One of the key goals of Bass Connections is to provide students with an opportunity to gain hands-on experience working in teams to solve complex societal challenges.
Recognizing that Bass Connections teams offer a unique type of team experience that is distinct from both typical group-based research and in-class team projects, we have developed the following resources to help team leaders set their teams up for success.
All of these resources are optional. Teams are encouraged to adapt and modify them as needed. If you have questions about these resources, or other team resources, please contact Laura Howes at email@example.com or 919-684-9021.
Congratulations on the approval of your Bass Connections project! Here are some key considerations and resources to help you get organized and make a strong start.
View the slides from our orientation for 2019-2020 teams for more information about how Bass Connections operates and resources available to teams.
Despite the prevalence of teams in our society, research finds that many teams fail to live up to the potential. This short article summarizes common challenges that teams of all types face and highlights five common characteristics of successful teams.
Team charters can be a useful tool for making sure that everyone on the team understands – and is committed to – the project goals and the key principles around how the team will operate.
Since Bass Connections teams work together closely over an extended period of time, it’s important to get to know one another – doing so can build trust and create an atmosphere of open communication that will help the team throughout the project.
Setting norms can help teams create a set of shared expectations around how team members are expected to work together and can set the tone for a team’s culture.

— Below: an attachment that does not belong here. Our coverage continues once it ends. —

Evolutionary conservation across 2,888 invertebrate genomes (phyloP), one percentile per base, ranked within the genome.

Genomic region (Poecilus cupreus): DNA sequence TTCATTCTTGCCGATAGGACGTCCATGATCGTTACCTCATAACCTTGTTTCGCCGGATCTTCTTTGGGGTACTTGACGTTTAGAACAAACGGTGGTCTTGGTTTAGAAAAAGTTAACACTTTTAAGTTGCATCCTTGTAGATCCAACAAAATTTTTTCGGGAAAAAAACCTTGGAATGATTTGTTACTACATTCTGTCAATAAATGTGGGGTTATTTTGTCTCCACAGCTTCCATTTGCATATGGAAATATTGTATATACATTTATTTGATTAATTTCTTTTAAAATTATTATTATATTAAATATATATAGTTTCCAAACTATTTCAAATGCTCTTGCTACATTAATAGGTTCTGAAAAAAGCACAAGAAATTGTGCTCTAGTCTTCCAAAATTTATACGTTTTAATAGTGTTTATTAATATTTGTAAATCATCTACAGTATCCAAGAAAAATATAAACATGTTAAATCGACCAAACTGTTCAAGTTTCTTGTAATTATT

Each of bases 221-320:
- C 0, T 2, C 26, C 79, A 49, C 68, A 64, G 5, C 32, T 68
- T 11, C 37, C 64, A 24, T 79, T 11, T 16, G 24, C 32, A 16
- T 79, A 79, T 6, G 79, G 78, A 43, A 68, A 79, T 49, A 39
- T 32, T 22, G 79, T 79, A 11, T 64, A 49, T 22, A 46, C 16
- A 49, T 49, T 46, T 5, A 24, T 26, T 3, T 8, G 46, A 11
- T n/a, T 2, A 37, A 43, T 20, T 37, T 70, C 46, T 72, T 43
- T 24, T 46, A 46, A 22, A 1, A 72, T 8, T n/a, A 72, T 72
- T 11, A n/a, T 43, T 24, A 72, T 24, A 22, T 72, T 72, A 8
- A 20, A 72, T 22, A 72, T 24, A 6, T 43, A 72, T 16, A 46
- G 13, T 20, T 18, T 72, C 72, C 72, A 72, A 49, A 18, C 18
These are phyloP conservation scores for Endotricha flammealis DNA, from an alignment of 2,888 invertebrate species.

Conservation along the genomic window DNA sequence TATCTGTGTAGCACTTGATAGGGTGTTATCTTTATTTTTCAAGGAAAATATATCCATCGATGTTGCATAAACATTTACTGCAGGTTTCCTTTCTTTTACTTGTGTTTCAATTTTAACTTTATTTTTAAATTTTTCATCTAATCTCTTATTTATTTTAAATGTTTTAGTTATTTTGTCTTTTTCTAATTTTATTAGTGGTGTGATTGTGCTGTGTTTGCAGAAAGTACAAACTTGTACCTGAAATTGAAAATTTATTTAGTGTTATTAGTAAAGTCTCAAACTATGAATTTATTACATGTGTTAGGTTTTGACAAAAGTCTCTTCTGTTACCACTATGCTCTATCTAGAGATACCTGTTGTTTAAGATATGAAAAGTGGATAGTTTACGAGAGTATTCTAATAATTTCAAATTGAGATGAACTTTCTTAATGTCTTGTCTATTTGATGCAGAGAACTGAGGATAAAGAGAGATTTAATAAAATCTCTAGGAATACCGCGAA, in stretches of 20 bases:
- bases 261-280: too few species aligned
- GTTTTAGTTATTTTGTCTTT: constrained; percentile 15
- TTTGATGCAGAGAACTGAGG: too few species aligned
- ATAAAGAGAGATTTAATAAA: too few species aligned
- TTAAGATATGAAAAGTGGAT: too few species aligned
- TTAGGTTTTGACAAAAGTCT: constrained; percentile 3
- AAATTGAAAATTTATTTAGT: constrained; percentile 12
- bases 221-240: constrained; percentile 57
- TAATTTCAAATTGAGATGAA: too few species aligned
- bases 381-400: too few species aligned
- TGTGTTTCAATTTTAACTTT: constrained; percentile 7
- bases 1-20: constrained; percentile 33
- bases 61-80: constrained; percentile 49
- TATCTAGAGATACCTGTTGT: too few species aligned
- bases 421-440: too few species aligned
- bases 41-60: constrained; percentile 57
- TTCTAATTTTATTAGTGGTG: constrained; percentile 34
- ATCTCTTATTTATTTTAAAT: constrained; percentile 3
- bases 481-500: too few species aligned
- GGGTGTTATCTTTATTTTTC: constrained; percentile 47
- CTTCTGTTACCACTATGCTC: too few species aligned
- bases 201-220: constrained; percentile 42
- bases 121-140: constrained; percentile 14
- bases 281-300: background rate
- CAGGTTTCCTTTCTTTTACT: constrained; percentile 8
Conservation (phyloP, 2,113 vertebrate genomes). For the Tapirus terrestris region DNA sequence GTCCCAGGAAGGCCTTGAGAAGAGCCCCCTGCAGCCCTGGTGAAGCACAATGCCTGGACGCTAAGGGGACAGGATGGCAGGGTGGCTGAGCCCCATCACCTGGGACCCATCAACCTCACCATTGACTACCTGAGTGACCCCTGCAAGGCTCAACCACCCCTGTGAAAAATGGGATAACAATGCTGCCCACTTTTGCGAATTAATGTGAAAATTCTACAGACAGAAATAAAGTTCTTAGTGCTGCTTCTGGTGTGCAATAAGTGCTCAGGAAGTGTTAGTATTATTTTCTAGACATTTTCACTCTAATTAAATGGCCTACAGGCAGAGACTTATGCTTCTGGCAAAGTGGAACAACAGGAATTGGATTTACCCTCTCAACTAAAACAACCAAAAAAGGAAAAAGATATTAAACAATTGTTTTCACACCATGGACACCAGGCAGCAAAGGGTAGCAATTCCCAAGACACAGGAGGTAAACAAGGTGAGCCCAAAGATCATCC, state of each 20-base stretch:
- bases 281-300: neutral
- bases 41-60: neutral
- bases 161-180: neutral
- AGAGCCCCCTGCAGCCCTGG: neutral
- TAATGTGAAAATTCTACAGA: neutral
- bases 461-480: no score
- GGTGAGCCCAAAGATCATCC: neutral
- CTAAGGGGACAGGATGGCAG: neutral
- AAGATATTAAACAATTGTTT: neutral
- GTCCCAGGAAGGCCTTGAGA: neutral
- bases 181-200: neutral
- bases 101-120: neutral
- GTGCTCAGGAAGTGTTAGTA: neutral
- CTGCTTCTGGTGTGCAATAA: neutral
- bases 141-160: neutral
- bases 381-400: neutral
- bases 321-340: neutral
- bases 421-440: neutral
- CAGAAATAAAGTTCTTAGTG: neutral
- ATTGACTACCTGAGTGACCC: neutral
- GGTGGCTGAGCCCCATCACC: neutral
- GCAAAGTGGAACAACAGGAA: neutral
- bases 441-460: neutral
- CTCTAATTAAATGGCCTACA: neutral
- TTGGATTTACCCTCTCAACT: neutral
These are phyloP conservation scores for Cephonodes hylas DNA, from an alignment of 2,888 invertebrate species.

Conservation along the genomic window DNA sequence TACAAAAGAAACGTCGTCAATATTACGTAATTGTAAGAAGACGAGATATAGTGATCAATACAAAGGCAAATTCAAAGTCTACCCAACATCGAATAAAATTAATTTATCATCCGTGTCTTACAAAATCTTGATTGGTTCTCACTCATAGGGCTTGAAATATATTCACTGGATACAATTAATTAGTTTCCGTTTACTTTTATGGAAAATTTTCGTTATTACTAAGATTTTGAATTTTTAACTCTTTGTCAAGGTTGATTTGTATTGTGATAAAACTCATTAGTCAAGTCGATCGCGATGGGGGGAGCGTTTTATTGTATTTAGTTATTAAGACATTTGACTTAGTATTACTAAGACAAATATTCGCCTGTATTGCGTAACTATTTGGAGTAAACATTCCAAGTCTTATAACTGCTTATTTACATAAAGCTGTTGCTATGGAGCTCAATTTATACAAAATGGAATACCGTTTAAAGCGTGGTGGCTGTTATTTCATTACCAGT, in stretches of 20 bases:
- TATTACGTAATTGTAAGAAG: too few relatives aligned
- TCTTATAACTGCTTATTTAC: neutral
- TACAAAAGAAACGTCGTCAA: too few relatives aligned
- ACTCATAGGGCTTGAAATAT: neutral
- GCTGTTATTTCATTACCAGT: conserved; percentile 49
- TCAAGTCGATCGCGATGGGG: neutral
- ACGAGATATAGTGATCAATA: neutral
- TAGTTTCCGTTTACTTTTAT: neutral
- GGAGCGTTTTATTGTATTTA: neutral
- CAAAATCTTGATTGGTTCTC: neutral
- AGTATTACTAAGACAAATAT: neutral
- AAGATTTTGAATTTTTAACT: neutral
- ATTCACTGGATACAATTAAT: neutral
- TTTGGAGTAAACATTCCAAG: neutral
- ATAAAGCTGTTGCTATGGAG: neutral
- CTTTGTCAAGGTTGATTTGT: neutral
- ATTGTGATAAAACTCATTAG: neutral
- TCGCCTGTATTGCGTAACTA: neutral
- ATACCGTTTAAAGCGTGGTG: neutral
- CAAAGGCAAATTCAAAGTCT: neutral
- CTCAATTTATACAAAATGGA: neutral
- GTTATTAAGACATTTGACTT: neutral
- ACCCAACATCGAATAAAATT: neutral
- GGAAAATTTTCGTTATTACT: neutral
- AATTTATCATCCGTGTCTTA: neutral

Kenzie Doyle, Jana Schaich Borg and Walter Sinnott-Armstrong share the team values document they created, and invite others to use or adapt it.
These modular videos from Duke's Social Science Research Institute can help students prepare to contribute to many Bass Connections research projects.
This mini-course covers best practices for communicating within teams, including how to: use a project charter, make decisions, manage conflict and provide feedback, ensure accountability and run effective meetings. The "exercise files" also include several templates to support team work. To access this course, first sign-in to Lynda.com using your Duke NetId and password, and then click the link above.
Team leaders and students are likely to be juggling multiple priorities throughout the year. Luckily, there are a range of resources available to facilitate information sharing and project coordination among teams. There are also resources to help students get up to speed more quickly on basic research methods that teams may be relying upon in their work.
One goal of Bass Connections is to apply knowledge in service of society. There are a variety of ways that Bass Connections teams can engage external organizations and communities in their work.
Feedback indicates that faculty and students alike find it beneficial to appoint a project manager to help organize the team. This document provides tips on how to recruit a project manager and how to structure this role.
Reflection can be indispensable to the learning process. We offer suggestions on formats, provide examples and include an optional template.
Graduate students and postdocs can access tools to build mentoring skills and learn how to receive recognition through two awards.
This free, online tool helps facilitate feedback between students working in teams for learning purposes and/or as one input into grades. The tool is flexible and includes a variety of use options, including the option of providing anonymous or open feedback.